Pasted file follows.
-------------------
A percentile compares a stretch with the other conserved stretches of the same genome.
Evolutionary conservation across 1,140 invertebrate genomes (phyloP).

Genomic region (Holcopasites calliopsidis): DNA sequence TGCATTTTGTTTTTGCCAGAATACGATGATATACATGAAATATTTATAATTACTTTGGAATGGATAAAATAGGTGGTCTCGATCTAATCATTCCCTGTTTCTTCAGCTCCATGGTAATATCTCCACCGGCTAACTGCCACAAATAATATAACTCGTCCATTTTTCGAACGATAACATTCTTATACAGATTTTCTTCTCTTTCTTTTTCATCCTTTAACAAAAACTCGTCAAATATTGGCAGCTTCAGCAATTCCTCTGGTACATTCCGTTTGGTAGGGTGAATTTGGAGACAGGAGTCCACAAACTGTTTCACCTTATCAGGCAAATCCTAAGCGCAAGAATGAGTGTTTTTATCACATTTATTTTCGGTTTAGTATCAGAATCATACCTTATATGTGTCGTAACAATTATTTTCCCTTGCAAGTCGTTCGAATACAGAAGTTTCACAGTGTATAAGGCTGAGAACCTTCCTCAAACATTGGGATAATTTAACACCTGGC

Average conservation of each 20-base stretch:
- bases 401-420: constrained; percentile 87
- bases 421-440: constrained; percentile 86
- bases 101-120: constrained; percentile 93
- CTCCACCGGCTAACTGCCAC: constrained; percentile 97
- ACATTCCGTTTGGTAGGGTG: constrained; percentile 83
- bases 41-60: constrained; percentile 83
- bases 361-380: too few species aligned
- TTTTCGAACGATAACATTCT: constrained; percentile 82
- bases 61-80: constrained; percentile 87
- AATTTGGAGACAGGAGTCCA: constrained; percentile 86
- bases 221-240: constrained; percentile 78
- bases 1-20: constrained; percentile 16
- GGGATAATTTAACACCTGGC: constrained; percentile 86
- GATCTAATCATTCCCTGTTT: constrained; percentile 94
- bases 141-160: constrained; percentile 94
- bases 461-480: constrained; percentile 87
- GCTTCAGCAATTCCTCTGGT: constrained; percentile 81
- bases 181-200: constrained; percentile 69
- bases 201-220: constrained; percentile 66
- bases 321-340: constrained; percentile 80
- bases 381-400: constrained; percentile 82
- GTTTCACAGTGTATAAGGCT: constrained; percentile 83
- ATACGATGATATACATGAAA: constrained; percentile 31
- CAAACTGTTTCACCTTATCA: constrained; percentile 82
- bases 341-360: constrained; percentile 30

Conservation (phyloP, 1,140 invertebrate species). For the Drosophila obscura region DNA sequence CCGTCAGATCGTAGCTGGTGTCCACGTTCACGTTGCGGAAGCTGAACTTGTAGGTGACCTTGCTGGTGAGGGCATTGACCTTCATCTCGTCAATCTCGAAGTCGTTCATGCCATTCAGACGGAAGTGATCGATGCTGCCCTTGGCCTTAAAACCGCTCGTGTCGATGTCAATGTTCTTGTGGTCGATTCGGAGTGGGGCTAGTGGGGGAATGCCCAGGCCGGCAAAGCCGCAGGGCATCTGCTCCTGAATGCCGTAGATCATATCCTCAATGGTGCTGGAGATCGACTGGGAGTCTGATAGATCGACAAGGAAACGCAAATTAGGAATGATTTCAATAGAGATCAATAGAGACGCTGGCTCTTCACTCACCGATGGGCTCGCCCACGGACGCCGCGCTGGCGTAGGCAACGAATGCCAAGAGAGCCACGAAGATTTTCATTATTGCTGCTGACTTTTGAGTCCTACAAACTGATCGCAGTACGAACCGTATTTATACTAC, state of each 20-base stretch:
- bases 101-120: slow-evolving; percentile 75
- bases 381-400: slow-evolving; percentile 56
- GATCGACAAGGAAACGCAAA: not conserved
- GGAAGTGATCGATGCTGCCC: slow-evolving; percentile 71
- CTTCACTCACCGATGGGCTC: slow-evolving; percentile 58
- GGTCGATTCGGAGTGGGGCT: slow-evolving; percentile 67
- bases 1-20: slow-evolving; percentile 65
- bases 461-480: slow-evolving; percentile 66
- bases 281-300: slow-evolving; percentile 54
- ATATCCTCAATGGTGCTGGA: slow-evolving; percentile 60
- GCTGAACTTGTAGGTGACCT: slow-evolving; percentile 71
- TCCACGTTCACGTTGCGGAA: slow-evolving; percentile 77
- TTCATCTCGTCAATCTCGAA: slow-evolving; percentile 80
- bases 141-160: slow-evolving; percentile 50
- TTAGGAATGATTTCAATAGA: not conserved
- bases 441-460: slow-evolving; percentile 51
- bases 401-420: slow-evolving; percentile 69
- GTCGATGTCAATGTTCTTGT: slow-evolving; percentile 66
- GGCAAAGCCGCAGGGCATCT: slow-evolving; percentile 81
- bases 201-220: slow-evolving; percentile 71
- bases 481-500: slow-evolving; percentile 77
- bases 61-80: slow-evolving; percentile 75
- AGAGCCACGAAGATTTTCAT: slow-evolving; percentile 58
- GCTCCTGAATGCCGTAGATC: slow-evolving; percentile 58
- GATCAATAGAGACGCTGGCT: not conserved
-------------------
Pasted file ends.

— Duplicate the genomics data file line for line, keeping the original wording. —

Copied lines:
A percentile compares a stretch with the other conserved stretches of the same genome.
Evolutionary conservation across 1,140 invertebrate genomes (phyloP).

Genomic region (Holcopasites calliopsidis): DNA sequence TGCATTTTGTTTTTGCCAGAATACGATGATATACATGAAATATTTATAATTACTTTGGAATGGATAAAATAGGTGGTCTCGATCTAATCATTCCCTGTTTCTTCAGCTCCATGGTAATATCTCCACCGGCTAACTGCCACAAATAATATAACTCGTCCATTTTTCGAACGATAACATTCTTATACAGATTTTCTTCTCTTTCTTTTTCATCCTTTAACAAAAACTCGTCAAATATTGGCAGCTTCAGCAATTCCTCTGGTACATTCCGTTTGGTAGGGTGAATTTGGAGACAGGAGTCCACAAACTGTTTCACCTTATCAGGCAAATCCTAAGCGCAAGAATGAGTGTTTTTATCACATTTATTTTCGGTTTAGTATCAGAATCATACCTTATATGTGTCGTAACAATTATTTTCCCTTGCAAGTCGTTCGAATACAGAAGTTTCACAGTGTATAAGGCTGAGAACCTTCCTCAAACATTGGGATAATTTAACACCTGGC

Average conservation of each 20-base stretch:
- bases 401-420: constrained; percentile 87
- bases 421-440: constrained; percentile 86
- bases 101-120: constrained; percentile 93
- CTCCACCGGCTAACTGCCAC: constrained; percentile 97
- ACATTCCGTTTGGTAGGGTG: constrained; percentile 83
- bases 41-60: constrained; percentile 83
- bases 361-380: too few species aligned
- TTTTCGAACGATAACATTCT: constrained; percentile 82
- bases 61-80: constrained; percentile 87
- AATTTGGAGACAGGAGTCCA: constrained; percentile 86
- bases 221-240: constrained; percentile 78
- bases 1-20: constrained; percentile 16
- GGGATAATTTAACACCTGGC: constrained; percentile 86
- GATCTAATCATTCCCTGTTT: constrained; percentile 94
- bases 141-160: constrained; percentile 94
- bases 461-480: constrained; percentile 87
- GCTTCAGCAATTCCTCTGGT: constrained; percentile 81
- bases 181-200: constrained; percentile 69
- bases 201-220: constrained; percentile 66
- bases 321-340: constrained; percentile 80
- bases 381-400: constrained; percentile 82
- GTTTCACAGTGTATAAGGCT: constrained; percentile 83
- ATACGATGATATACATGAAA: constrained; percentile 31
- CAAACTGTTTCACCTTATCA: constrained; percentile 82
- bases 341-360: constrained; percentile 30

Conservation (phyloP, 1,140 invertebrate species). For the Drosophila obscura region DNA sequence CCGTCAGATCGTAGCTGGTGTCCACGTTCACGTTGCGGAAGCTGAACTTGTAGGTGACCTTGCTGGTGAGGGCATTGACCTTCATCTCGTCAATCTCGAAGTCGTTCATGCCATTCAGACGGAAGTGATCGATGCTGCCCTTGGCCTTAAAACCGCTCGTGTCGATGTCAATGTTCTTGTGGTCGATTCGGAGTGGGGCTAGTGGGGGAATGCCCAGGCCGGCAAAGCCGCAGGGCATCTGCTCCTGAATGCCGTAGATCATATCCTCAATGGTGCTGGAGATCGACTGGGAGTCTGATAGATCGACAAGGAAACGCAAATTAGGAATGATTTCAATAGAGATCAATAGAGACGCTGGCTCTTCACTCACCGATGGGCTCGCCCACGGACGCCGCGCTGGCGTAGGCAACGAATGCCAAGAGAGCCACGAAGATTTTCATTATTGCTGCTGACTTTTGAGTCCTACAAACTGATCGCAGTACGAACCGTATTTATACTAC, state of each 20-base stretch:
- bases 101-120: slow-evolving; percentile 75
- bases 381-400: slow-evolving; percentile 56
- GATCGACAAGGAAACGCAAA: not conserved
- GGAAGTGATCGATGCTGCCC: slow-evolving; percentile 71
- CTTCACTCACCGATGGGCTC: slow-evolving; percentile 58
- GGTCGATTCGGAGTGGGGCT: slow-evolving; percentile 67
- bases 1-20: slow-evolving; percentile 65
- bases 461-480: slow-evolving; percentile 66
- bases 281-300: slow-evolving; percentile 54
- ATATCCTCAATGGTGCTGGA: slow-evolving; percentile 60
- GCTGAACTTGTAGGTGACCT: slow-evolving; percentile 71
- TCCACGTTCACGTTGCGGAA: slow-evolving; percentile 77
- TTCATCTCGTCAATCTCGAA: slow-evolving; percentile 80
- bases 141-160: slow-evolving; percentile 50
- TTAGGAATGATTTCAATAGA: not conserved
- bases 441-460: slow-evolving; percentile 51
- bases 401-420: slow-evolving; percentile 69
- GTCGATGTCAATGTTCTTGT: slow-evolving; percentile 66
- GGCAAAGCCGCAGGGCATCT: slow-evolving; percentile 81
- bases 201-220: slow-evolving; percentile 71
- bases 481-500: slow-evolving; percentile 77
- bases 61-80: slow-evolving; percentile 75
- AGAGCCACGAAGATTTTCAT: slow-evolving; percentile 58
- GCTCCTGAATGCCGTAGATC: slow-evolving; percentile 58
- GATCAATAGAGACGCTGGCT: not conserved